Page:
nslookup  <IP address>

In Linux machines, you can use the dig command with the -x flag.

dig -x <IP address >

~$ dig -x 8.8.8.8

; <<>> DiG 9.16.1-Ubuntu <<>> -x 8.8.8.8
;; global options: +cmd
;; Got answer:
;; ->>HEADER<<- opcode: QUERY, status: NOERROR, id: 54229
;; flags: qr rd ra; QUERY: 1, ANSWER: 1, AUTHORITY: 4, ADDITIONAL: 9

;; OPT PSEUDOSECTION:
; EDNS: version: 0, flags:; udp: 4096
; COOKIE: bec277f6a35d40e75e0b1d6663c514ad513b86e35bf89039 (good)
;; QUESTION SECTION:
;8.8.8.8.in-addr.arpa.   	 IN    PTR

;; ANSWER SECTION:
8.8.8.8.in-addr.arpa.    300    IN    PTR    dns.google.

Another method of performing a reverse DNS lookup in Linux is with the host command.

host < IP address >

$ host 8.8.8.8
8.8.8.8.in-addr.arpa domain name pointer dns.google.

There are various online tools that provide rDNS lookups. Some of them would be:

Set Up rDNS

The general steps are the steps involved in setting up rDNS.

1. Collect the reverse DNS zone of the IP address from the ISP/host

As an initial step you will have to find the owner of the IP address. You can get this data using a whois search of the IP address. Now you can contact your ISP/hosting provider and collect the zone details of the IP. This zone will contain an IP address with its octets in reversed format and ends in in-addr.arpa. You can also verify if the syntax of delegation using online tools like MXToolBox.

2. Reverse DNS delegation should be requested from ISP/Host

Your ISP/host will have to delegate the rDNS to your DNS provider. You can update the nameservers of your domain to your ISP. However if your hosting provider can set up the rDNS of your IP, you can ask them to add the PTR and complete the setup. If you have control over the authoritative nameservers,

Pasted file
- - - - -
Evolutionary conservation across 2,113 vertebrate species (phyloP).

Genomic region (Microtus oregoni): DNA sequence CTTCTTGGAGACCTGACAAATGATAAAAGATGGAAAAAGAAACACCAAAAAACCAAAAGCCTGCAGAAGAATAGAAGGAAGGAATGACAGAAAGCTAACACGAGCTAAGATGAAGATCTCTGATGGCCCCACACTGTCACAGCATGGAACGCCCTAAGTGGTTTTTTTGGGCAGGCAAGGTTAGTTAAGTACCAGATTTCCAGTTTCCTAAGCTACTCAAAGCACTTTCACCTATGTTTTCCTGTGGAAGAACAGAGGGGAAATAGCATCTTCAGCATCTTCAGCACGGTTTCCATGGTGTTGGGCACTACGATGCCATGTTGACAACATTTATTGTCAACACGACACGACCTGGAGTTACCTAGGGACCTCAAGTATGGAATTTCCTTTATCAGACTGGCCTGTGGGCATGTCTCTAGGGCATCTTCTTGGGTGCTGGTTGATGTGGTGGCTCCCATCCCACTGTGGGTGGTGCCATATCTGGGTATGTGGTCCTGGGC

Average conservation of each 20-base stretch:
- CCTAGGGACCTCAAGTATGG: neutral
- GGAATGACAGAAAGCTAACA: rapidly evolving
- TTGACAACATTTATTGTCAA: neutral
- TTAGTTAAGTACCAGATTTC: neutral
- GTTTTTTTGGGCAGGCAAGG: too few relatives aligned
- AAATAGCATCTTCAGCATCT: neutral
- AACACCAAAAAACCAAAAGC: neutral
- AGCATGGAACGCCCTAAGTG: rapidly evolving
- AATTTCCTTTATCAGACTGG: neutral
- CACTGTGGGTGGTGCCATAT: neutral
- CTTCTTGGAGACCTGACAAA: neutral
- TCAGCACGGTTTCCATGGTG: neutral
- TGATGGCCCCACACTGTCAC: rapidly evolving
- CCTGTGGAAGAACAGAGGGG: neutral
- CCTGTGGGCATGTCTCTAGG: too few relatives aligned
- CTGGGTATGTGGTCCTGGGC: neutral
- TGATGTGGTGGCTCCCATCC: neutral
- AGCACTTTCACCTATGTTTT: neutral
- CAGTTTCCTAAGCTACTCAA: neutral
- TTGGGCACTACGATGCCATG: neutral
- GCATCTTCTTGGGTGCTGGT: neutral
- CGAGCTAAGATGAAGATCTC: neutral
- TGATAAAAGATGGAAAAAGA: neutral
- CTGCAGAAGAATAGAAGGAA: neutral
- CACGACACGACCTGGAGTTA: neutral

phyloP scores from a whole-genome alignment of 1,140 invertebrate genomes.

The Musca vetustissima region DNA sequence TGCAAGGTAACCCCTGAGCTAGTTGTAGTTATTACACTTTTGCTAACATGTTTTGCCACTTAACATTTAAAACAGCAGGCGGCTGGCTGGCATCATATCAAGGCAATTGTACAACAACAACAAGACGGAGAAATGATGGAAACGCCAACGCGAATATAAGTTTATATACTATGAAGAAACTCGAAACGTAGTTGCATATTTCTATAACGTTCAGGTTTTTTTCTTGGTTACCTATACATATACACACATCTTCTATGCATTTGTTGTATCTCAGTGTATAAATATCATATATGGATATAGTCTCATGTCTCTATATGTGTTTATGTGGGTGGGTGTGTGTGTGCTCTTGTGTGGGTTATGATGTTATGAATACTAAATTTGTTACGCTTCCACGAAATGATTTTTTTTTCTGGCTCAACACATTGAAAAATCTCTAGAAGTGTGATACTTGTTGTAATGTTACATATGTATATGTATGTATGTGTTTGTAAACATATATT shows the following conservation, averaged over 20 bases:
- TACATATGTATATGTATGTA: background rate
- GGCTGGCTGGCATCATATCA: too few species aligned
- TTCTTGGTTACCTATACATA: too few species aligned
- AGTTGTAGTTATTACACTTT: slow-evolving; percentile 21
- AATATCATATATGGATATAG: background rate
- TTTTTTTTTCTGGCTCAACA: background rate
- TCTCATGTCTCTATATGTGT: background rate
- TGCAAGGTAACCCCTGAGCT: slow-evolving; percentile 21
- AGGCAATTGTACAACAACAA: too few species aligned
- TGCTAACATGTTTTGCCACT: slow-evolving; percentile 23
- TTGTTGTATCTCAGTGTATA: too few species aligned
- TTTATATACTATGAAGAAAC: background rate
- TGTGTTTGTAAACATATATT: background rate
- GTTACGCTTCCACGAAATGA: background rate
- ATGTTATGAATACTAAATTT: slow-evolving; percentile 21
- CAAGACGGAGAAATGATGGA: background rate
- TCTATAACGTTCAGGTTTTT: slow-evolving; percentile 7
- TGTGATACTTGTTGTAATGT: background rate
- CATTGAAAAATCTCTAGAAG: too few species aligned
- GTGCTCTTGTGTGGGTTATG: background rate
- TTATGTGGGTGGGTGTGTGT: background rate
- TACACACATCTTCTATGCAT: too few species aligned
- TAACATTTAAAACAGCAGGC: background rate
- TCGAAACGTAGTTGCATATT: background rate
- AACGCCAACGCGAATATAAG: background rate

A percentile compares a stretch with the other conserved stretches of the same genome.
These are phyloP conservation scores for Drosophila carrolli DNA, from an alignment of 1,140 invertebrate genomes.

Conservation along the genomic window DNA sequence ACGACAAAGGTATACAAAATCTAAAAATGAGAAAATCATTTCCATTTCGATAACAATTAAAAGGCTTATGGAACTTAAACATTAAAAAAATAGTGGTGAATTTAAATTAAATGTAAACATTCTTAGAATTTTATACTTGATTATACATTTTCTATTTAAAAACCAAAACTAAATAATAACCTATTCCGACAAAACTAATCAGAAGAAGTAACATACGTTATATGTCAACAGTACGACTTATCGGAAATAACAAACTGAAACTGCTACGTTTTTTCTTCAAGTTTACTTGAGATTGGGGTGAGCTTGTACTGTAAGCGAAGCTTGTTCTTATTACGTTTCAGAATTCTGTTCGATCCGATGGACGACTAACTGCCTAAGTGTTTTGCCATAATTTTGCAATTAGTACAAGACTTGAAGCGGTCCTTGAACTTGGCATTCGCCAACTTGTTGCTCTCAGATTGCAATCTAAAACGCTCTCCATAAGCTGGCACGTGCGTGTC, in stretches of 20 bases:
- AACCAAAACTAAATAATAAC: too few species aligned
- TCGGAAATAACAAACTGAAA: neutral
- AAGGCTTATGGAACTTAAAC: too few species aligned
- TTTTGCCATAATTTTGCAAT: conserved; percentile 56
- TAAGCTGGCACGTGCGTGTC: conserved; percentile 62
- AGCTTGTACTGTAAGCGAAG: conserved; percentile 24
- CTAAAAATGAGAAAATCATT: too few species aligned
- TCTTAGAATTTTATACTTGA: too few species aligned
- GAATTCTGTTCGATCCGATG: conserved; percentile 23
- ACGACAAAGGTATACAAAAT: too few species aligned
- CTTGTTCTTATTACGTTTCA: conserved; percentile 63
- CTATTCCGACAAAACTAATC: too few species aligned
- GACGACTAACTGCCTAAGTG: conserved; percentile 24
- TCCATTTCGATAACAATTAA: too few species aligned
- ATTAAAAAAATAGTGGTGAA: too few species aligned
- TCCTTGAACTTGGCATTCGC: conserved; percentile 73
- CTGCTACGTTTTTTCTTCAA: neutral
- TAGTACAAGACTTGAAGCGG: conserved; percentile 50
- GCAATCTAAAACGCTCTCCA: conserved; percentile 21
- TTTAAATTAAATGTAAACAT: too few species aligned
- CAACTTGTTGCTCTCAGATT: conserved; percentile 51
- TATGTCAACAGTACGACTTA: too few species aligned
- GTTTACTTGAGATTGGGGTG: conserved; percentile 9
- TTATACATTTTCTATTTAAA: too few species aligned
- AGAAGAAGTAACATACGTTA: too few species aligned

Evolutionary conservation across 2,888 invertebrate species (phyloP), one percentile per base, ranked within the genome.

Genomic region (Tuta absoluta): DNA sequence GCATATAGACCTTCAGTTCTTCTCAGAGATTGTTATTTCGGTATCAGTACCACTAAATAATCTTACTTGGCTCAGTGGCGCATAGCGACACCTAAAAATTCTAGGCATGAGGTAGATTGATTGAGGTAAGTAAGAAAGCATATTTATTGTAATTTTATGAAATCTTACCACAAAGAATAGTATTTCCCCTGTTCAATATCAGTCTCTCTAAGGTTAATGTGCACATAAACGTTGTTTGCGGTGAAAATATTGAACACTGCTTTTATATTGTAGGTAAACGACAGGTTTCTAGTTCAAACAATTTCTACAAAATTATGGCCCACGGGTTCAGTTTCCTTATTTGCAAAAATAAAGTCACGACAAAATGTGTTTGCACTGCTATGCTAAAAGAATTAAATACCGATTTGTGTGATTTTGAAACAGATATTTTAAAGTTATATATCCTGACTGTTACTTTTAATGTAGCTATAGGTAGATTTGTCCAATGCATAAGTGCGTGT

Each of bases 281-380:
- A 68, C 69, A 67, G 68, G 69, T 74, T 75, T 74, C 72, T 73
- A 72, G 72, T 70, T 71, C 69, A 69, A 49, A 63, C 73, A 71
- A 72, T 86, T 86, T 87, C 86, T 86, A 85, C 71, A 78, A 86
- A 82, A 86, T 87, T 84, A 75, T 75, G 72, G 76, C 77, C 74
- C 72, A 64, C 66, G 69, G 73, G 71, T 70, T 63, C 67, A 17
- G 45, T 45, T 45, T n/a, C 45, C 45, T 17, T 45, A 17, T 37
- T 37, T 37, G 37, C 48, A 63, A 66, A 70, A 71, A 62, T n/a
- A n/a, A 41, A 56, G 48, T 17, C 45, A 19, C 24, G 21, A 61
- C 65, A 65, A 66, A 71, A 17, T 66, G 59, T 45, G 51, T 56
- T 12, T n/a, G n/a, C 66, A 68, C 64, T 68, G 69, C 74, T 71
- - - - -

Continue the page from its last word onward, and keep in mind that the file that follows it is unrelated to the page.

you can create a DNS zone by reversing the IP segments and then adding in-addr.arpa at the end. Once the rDNS is set up, add the PTR. 

In the name field add the last digit of your IP address for which rDNS is being set up, and the canonical hostname would be the domain name to which IP needs to resolve. After propagation, the rDNS record will successfully resolve.

It should also be noted that the rDNS settings are not set by the domain's nameservers specifically, but rather by the owner of the IP space through ARPA. This effectively pulls the PTR from the in-addr.arpa zone file from one of its own designated nameservers.

Wrapping Up

Liquid Web makes it easy to set up and manage rDNS for your server IPs. Setting up a reverse DNS record is straightforward and can be beneficial to ensure that an IP does indeed belong to the domain it claims. If you are unsure who your DNS provider is, follow our helpful guide to locating where you should add the rDNS record.

Would you like to host with The Most Helpful Humans In Hosting™? Our teams are available around the clock to assist with setting up your new Dedicated Server, or support you once you become a customer. Contact our sales team to get started.

Avatar for Sapta Upendran

About the Author: Sapta Upendran

Sapta is a passionate Linux system engineer, a voracious reader, a dexterous cook, and a wanderlust. She is also interested in technical and non-technical writing.

Latest Articles

Change cPanel password from WebHost Manager (WHM)

Read Article

Change cPanel password from WebHost Manager (WHM)

Read Article

Change cPanel password from WebHost Manager (WHM)

Read Article

Change cPanel password from WebHost Manager (WHM)

Read Article

Change the root password in WebHost Manager (WHM)

Read Article